In December of last year, the Open Listings team took a detailed look at where millennials in the United States currently stand with their homebuying plans. And, contrary to many headlines, we found that millennials are actually already buying homes. In fact, 44% of millennials -- largely based outside of major urban areas -- noted that they already own a home. Over the next couple of years, industry leaders expect one subset of millennials to drive the homeownership rate up
Buying and selling at the same time takes a little more foresight and planning than a one-way sale, but it's totally doable. If you're looking to sell your existing home and buy a new one, here are a few ways to make this arrangement work: Buying first, then selling Sometimes you fall in love and find your next home early on in your house hunt. But when you still have a home to sell, buying can be a little trickier.
These days, we’re seeing an interesting trend among first-time buyers, where more and more are choosing to purchase their second homes or weekend getaway vacation properties, before ever putting down money towards a primary residence. For some, it’s opening up opportunities for homeownership in places where that dream can feel impossible. If you’re interested in learning more about how this scenario works and if it could be the right move for you, keep reading. Why the push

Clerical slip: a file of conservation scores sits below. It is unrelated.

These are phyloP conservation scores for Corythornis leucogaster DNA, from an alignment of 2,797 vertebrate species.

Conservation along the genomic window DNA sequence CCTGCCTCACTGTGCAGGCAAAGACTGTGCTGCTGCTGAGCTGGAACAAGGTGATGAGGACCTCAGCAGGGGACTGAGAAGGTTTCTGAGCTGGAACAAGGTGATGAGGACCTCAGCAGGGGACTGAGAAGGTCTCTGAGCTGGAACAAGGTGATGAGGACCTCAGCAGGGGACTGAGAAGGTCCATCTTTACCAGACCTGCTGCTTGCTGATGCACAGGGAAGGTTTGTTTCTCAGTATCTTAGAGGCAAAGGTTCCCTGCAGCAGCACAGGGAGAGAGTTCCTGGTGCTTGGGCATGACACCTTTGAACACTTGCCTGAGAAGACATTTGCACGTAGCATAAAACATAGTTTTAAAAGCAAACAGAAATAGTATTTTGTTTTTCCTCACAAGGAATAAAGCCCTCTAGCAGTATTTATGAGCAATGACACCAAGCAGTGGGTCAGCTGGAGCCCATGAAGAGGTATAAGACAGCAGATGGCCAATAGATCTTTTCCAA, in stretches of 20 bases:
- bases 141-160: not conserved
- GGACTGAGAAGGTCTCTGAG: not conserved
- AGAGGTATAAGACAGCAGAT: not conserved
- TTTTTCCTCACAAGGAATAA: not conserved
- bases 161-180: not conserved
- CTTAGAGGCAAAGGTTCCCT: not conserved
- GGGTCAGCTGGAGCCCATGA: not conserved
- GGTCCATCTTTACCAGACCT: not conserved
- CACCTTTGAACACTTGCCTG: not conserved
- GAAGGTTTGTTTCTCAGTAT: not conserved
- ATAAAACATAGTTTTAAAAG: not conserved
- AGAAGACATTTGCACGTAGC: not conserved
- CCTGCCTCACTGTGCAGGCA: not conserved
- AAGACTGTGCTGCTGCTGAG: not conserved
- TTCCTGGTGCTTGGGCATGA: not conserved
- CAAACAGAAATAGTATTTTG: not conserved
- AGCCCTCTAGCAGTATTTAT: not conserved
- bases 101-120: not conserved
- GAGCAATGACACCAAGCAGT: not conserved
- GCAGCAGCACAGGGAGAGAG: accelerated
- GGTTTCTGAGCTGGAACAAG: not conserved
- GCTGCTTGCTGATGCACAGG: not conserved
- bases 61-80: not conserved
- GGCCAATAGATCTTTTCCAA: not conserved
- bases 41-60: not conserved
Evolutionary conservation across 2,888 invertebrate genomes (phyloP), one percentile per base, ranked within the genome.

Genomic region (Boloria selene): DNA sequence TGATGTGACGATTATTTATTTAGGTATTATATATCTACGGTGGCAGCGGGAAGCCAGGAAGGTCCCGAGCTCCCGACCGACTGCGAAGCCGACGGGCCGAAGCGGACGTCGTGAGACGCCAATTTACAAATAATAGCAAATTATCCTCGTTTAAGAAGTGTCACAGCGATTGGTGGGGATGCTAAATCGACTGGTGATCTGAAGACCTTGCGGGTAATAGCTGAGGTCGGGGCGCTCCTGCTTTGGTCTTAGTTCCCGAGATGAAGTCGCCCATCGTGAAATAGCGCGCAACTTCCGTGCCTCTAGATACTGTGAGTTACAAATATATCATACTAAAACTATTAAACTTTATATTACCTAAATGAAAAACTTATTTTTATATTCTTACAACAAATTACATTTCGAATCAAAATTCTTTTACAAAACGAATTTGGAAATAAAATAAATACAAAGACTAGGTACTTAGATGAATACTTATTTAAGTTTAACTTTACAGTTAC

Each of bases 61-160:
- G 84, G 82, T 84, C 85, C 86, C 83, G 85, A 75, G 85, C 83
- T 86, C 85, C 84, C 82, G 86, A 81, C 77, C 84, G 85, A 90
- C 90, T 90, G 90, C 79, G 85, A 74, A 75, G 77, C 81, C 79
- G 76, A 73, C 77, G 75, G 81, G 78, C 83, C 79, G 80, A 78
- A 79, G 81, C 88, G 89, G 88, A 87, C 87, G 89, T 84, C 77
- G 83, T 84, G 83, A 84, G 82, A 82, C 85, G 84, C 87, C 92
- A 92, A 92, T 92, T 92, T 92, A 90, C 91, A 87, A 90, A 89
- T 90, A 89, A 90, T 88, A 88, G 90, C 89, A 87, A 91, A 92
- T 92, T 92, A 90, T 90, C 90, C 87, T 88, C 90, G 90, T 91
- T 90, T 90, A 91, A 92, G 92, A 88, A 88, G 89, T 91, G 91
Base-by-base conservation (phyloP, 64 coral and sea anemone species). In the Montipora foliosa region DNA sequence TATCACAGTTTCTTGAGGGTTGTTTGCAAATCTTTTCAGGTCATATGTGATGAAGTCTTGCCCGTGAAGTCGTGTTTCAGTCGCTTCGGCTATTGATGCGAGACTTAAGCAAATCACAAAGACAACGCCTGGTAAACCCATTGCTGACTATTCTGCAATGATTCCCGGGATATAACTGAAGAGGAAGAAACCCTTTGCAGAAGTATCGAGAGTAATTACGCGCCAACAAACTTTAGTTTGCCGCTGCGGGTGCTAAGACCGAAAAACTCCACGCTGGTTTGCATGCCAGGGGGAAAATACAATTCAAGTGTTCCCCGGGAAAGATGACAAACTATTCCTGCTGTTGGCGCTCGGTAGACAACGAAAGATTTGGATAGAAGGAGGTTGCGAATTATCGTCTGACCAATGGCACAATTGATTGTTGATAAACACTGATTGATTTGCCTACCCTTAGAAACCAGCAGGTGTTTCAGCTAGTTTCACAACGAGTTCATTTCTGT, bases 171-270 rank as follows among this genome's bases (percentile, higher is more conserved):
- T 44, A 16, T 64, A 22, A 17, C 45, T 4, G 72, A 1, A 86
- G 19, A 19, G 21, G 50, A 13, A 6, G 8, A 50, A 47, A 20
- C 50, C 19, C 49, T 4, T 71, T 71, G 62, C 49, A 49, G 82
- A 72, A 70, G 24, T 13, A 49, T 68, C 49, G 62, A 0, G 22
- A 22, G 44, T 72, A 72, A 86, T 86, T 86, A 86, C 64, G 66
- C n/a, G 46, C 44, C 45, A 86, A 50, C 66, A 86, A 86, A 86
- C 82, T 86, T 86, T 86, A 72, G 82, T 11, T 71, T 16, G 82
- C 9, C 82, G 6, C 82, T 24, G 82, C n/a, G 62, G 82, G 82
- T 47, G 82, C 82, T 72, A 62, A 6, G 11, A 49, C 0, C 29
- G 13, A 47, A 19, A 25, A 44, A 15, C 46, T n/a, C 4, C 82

Getting a healthy ROI (return on investment) for home improvements is a big concern among homeowners, and rightly so. Since home improvements are part emotional and financial, not only are you looking to improve your current quality of life, you're also hoping that your investment will pay off in the form of higher resale values down the road. To that end, Remodeling Magazine releases a Cost vs. Value Report each year that takes a look at the national averages for
Now that the GOP tax plan has officially passed, big changes are coming to the way that people file their taxes. One of the biggest debates surrounds whether or it’s worth it to itemize your write-offs rather than taking the standard deduction. Homeowners (and those looking to buy) should take a closer look at which option will have the biggest benefit in 2018. To get you prepared for this year's tax season, we’ve outlined some of the most
The real estate industry is super seasonal. Traditionally, agents talk about "spring markets" as the most popular time to both list and buy homes. While that trend has been true for decades, in 2018, market research data--including our own findings--shows that buyers are getting a jump start on their house hunt, meaning the spring market may already be here. We’ve taken a close look at some of the reasons behind the shift and what it could mean
Believe it or not, tax season is right around the corner, and if you’ve turned on the news recently, you’ve probably heard that the start of 2018 could bring big changes to the way you file. This is especially true for those thinking of purchasing a home since some of the tax benefits of buying are under intense scrutiny. Analysis from Open Listings shows that the proposed Tax Cuts & Jobs Act will impact most potential homebuyers living